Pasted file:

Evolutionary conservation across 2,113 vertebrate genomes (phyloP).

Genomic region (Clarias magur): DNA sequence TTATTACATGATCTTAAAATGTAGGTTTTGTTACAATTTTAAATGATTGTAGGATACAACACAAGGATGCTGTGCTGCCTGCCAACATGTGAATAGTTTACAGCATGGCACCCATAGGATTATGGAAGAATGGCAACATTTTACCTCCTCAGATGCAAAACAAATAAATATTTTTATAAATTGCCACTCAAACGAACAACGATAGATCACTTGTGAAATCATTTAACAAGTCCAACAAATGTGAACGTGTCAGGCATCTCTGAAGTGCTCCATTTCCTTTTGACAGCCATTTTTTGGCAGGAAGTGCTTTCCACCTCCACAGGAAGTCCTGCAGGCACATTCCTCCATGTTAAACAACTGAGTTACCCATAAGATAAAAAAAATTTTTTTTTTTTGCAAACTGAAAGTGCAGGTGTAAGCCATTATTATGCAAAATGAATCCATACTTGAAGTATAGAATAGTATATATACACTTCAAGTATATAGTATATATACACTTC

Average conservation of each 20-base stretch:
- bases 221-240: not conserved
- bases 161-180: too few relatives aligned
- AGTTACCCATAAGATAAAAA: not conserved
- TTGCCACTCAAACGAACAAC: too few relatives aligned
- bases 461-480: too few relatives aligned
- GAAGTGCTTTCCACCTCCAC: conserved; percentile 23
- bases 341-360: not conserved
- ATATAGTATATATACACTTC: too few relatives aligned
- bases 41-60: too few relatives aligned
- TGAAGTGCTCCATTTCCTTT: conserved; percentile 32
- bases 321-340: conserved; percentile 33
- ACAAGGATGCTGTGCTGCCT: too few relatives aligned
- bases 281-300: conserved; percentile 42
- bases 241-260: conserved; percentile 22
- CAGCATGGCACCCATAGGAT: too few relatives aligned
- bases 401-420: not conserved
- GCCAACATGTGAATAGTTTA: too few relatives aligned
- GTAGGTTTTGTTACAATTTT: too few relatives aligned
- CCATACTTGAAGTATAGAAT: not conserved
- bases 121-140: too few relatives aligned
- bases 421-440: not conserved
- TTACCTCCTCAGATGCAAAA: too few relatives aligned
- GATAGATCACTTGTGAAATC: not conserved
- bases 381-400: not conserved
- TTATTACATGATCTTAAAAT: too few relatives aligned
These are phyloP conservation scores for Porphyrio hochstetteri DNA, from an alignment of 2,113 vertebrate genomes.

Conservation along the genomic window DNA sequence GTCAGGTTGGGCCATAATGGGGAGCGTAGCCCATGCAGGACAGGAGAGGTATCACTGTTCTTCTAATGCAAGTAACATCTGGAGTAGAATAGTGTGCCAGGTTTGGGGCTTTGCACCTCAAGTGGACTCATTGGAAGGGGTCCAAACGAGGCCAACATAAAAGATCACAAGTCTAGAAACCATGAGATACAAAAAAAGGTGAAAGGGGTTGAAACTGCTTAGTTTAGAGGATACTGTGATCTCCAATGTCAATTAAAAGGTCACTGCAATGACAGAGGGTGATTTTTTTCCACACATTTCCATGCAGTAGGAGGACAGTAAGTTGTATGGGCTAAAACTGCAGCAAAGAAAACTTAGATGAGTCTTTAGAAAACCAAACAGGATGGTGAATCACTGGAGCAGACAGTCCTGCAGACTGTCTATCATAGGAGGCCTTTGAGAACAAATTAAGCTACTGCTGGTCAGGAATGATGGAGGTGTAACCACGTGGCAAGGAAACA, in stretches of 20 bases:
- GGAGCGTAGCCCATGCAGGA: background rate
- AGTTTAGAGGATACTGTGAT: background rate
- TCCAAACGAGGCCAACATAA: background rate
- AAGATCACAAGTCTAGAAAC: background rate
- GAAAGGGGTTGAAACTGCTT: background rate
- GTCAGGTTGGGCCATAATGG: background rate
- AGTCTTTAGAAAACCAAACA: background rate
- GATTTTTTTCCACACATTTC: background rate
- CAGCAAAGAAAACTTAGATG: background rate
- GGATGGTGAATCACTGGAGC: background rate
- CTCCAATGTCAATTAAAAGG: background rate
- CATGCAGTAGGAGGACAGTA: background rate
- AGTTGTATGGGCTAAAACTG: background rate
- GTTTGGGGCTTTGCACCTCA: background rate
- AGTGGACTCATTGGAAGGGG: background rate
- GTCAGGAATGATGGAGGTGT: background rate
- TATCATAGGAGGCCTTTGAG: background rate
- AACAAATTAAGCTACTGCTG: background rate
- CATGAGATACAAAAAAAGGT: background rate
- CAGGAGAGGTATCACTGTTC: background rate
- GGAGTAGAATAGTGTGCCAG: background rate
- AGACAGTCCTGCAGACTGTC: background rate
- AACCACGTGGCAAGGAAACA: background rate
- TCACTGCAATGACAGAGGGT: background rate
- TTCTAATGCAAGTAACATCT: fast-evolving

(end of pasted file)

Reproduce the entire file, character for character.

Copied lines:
Evolutionary conservation across 2,113 vertebrate genomes (phyloP).

Genomic region (Clarias magur): DNA sequence TTATTACATGATCTTAAAATGTAGGTTTTGTTACAATTTTAAATGATTGTAGGATACAACACAAGGATGCTGTGCTGCCTGCCAACATGTGAATAGTTTACAGCATGGCACCCATAGGATTATGGAAGAATGGCAACATTTTACCTCCTCAGATGCAAAACAAATAAATATTTTTATAAATTGCCACTCAAACGAACAACGATAGATCACTTGTGAAATCATTTAACAAGTCCAACAAATGTGAACGTGTCAGGCATCTCTGAAGTGCTCCATTTCCTTTTGACAGCCATTTTTTGGCAGGAAGTGCTTTCCACCTCCACAGGAAGTCCTGCAGGCACATTCCTCCATGTTAAACAACTGAGTTACCCATAAGATAAAAAAAATTTTTTTTTTTTGCAAACTGAAAGTGCAGGTGTAAGCCATTATTATGCAAAATGAATCCATACTTGAAGTATAGAATAGTATATATACACTTCAAGTATATAGTATATATACACTTC

Average conservation of each 20-base stretch:
- bases 221-240: not conserved
- bases 161-180: too few relatives aligned
- AGTTACCCATAAGATAAAAA: not conserved
- TTGCCACTCAAACGAACAAC: too few relatives aligned
- bases 461-480: too few relatives aligned
- GAAGTGCTTTCCACCTCCAC: conserved; percentile 23
- bases 341-360: not conserved
- ATATAGTATATATACACTTC: too few relatives aligned
- bases 41-60: too few relatives aligned
- TGAAGTGCTCCATTTCCTTT: conserved; percentile 32
- bases 321-340: conserved; percentile 33
- ACAAGGATGCTGTGCTGCCT: too few relatives aligned
- bases 281-300: conserved; percentile 42
- bases 241-260: conserved; percentile 22
- CAGCATGGCACCCATAGGAT: too few relatives aligned
- bases 401-420: not conserved
- GCCAACATGTGAATAGTTTA: too few relatives aligned
- GTAGGTTTTGTTACAATTTT: too few relatives aligned
- CCATACTTGAAGTATAGAAT: not conserved
- bases 121-140: too few relatives aligned
- bases 421-440: not conserved
- TTACCTCCTCAGATGCAAAA: too few relatives aligned
- GATAGATCACTTGTGAAATC: not conserved
- bases 381-400: not conserved
- TTATTACATGATCTTAAAAT: too few relatives aligned
These are phyloP conservation scores for Porphyrio hochstetteri DNA, from an alignment of 2,113 vertebrate genomes.

Conservation along the genomic window DNA sequence GTCAGGTTGGGCCATAATGGGGAGCGTAGCCCATGCAGGACAGGAGAGGTATCACTGTTCTTCTAATGCAAGTAACATCTGGAGTAGAATAGTGTGCCAGGTTTGGGGCTTTGCACCTCAAGTGGACTCATTGGAAGGGGTCCAAACGAGGCCAACATAAAAGATCACAAGTCTAGAAACCATGAGATACAAAAAAAGGTGAAAGGGGTTGAAACTGCTTAGTTTAGAGGATACTGTGATCTCCAATGTCAATTAAAAGGTCACTGCAATGACAGAGGGTGATTTTTTTCCACACATTTCCATGCAGTAGGAGGACAGTAAGTTGTATGGGCTAAAACTGCAGCAAAGAAAACTTAGATGAGTCTTTAGAAAACCAAACAGGATGGTGAATCACTGGAGCAGACAGTCCTGCAGACTGTCTATCATAGGAGGCCTTTGAGAACAAATTAAGCTACTGCTGGTCAGGAATGATGGAGGTGTAACCACGTGGCAAGGAAACA, in stretches of 20 bases:
- GGAGCGTAGCCCATGCAGGA: background rate
- AGTTTAGAGGATACTGTGAT: background rate
- TCCAAACGAGGCCAACATAA: background rate
- AAGATCACAAGTCTAGAAAC: background rate
- GAAAGGGGTTGAAACTGCTT: background rate
- GTCAGGTTGGGCCATAATGG: background rate
- AGTCTTTAGAAAACCAAACA: background rate
- GATTTTTTTCCACACATTTC: background rate
- CAGCAAAGAAAACTTAGATG: background rate
- GGATGGTGAATCACTGGAGC: background rate
- CTCCAATGTCAATTAAAAGG: background rate
- CATGCAGTAGGAGGACAGTA: background rate
- AGTTGTATGGGCTAAAACTG: background rate
- GTTTGGGGCTTTGCACCTCA: background rate
- AGTGGACTCATTGGAAGGGG: background rate
- GTCAGGAATGATGGAGGTGT: background rate
- TATCATAGGAGGCCTTTGAG: background rate
- AACAAATTAAGCTACTGCTG: background rate
- CATGAGATACAAAAAAAGGT: background rate
- CAGGAGAGGTATCACTGTTC: background rate
- GGAGTAGAATAGTGTGCCAG: background rate
- AGACAGTCCTGCAGACTGTC: background rate
- AACCACGTGGCAAGGAAACA: background rate
- TCACTGCAATGACAGAGGGT: background rate
- TTCTAATGCAAGTAACATCT: fast-evolving